A private corporation named Urban Foundations owns the land on which Riemvasmaak was hurriedly situated.  The driving motivation of the committee is to gain the title deeds to the land and acquire brick and mortar housing.  The committee members have no doubt this will happen, and will happen soon.  They work with an organization called Informal Settlement Network, which supports them in their organizing. “We are the most powerful informal settlement in Port Elizabeth,” the Chairman of the Committee declares. Truly, Riemvasmaak is the most politically active community I have ever lived in.  In a nod to revolutionary predecessors, the members of the committee refer to each other as “my leader” and, less frequently, “comrade.” They work tirelessly, often meeting several times a day to discuss urgent community matters.  “Our shoes are wearing thin,” one of the committee members expresses.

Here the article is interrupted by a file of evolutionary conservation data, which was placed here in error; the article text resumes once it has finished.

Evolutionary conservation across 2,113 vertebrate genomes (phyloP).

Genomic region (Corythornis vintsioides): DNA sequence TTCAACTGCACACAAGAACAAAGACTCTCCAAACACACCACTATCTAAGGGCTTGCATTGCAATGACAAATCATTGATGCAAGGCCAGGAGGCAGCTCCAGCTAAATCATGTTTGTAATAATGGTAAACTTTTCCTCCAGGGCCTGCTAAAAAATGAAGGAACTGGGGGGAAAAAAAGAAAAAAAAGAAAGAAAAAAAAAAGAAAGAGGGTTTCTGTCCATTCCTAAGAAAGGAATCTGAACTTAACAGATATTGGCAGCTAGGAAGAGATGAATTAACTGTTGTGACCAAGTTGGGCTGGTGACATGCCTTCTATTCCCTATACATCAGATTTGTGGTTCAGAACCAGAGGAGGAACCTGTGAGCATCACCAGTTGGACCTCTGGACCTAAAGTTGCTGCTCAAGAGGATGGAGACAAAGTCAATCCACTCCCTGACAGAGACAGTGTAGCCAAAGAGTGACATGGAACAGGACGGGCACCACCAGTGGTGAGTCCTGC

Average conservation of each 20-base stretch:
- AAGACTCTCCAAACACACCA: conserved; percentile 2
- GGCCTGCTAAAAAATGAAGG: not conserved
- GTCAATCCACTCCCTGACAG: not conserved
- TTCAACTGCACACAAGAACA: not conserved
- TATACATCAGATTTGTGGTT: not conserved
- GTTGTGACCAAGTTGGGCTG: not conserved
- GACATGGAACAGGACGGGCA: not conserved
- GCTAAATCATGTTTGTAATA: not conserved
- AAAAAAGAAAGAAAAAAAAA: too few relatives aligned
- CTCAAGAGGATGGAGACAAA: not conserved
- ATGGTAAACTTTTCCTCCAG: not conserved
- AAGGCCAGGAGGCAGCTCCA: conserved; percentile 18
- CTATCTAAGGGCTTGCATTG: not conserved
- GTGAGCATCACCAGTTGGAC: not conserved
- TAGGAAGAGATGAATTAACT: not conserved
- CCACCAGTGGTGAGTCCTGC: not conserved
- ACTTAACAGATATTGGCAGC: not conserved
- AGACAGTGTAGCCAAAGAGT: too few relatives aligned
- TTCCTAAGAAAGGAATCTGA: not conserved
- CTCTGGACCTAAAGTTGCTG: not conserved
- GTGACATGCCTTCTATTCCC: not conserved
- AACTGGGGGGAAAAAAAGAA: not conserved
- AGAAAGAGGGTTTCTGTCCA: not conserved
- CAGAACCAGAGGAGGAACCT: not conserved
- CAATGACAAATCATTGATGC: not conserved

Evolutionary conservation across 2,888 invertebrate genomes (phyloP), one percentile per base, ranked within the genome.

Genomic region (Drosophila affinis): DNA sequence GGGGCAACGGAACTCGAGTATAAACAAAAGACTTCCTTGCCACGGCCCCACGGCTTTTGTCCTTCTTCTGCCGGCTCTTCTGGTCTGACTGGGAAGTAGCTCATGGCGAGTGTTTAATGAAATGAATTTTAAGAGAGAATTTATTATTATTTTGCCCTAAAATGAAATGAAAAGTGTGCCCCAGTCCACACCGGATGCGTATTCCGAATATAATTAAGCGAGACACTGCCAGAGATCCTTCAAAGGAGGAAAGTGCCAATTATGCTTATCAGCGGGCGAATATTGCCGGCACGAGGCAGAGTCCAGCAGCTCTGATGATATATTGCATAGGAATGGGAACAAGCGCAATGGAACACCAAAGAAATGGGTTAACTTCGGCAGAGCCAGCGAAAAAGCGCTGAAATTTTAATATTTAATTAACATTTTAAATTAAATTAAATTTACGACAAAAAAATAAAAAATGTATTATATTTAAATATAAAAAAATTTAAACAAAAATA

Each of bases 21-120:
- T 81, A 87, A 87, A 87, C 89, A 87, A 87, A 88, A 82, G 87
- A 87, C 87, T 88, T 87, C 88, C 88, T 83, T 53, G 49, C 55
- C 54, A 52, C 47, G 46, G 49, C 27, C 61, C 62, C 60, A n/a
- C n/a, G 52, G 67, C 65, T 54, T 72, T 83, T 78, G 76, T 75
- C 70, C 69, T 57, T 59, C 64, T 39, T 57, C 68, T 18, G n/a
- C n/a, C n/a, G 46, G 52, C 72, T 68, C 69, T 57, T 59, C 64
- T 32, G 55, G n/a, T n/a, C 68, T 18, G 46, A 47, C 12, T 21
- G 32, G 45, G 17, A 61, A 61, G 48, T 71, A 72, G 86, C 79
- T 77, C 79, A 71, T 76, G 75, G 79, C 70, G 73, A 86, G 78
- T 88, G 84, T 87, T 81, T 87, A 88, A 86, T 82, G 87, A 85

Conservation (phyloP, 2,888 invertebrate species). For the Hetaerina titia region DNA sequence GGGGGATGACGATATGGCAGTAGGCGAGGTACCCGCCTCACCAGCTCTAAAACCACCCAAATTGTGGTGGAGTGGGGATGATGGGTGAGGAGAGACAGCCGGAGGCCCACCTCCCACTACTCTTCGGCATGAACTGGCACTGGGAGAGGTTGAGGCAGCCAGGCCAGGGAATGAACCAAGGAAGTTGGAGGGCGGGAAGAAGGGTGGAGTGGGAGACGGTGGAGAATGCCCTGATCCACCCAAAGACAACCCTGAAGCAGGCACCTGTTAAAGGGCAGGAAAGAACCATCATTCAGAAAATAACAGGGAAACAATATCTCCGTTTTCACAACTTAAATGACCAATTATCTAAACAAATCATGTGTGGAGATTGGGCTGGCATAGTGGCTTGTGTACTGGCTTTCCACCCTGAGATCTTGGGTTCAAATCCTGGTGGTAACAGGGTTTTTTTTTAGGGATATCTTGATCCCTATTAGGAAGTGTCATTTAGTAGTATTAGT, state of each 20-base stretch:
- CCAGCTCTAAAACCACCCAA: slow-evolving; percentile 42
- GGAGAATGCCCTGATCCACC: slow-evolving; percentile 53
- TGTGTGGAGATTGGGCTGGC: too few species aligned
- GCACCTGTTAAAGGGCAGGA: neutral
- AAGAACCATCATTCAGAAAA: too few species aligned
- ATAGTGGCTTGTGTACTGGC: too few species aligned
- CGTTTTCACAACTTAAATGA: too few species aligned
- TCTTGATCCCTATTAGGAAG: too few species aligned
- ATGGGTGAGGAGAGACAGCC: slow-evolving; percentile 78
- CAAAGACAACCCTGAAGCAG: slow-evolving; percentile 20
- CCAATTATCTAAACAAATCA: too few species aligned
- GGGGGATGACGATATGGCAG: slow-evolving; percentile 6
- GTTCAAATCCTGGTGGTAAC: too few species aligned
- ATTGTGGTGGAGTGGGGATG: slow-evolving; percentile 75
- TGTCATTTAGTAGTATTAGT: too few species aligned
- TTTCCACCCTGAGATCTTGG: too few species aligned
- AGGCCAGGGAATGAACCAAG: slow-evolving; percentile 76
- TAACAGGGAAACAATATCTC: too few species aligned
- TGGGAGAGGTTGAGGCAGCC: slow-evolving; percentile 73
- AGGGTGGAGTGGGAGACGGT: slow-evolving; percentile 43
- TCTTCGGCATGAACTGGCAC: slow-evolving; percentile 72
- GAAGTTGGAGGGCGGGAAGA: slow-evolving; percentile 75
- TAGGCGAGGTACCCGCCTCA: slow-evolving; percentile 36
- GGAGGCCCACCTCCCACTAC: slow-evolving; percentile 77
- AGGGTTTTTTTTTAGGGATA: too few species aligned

Riemvasmaak is a “mixed” township, meaning it contains people from different ethnicities.  With the exception of one non-South African (and myself), this effectively means there are both Xhosa and Coloured.  This is remarkably uncommon.  The legacy of apartheid is still alive in the spatial dynamics of sub/urban residential areas, which functionally means that Xhosa live in black townships, Coloured live in coloured townships, and whites live somewhere completely different.  Riempi prides itself on breaking those barriers and is conscious of the image they project.  The Committee reflects the overall demographic, 7 Coloured and 3 Black members.  Before a recent protest march, the Chairman (Coloured) noticed that all the signs had been written in English and Afrikaans.  He instructed Thabiso to make a few signs in Xhosa to accurately represent the people.  The languages themselves are merging, Thabiso explains.  “Here in the Eastern Cape, the Xhosa guys and the Coloured guys are mixing the languages.”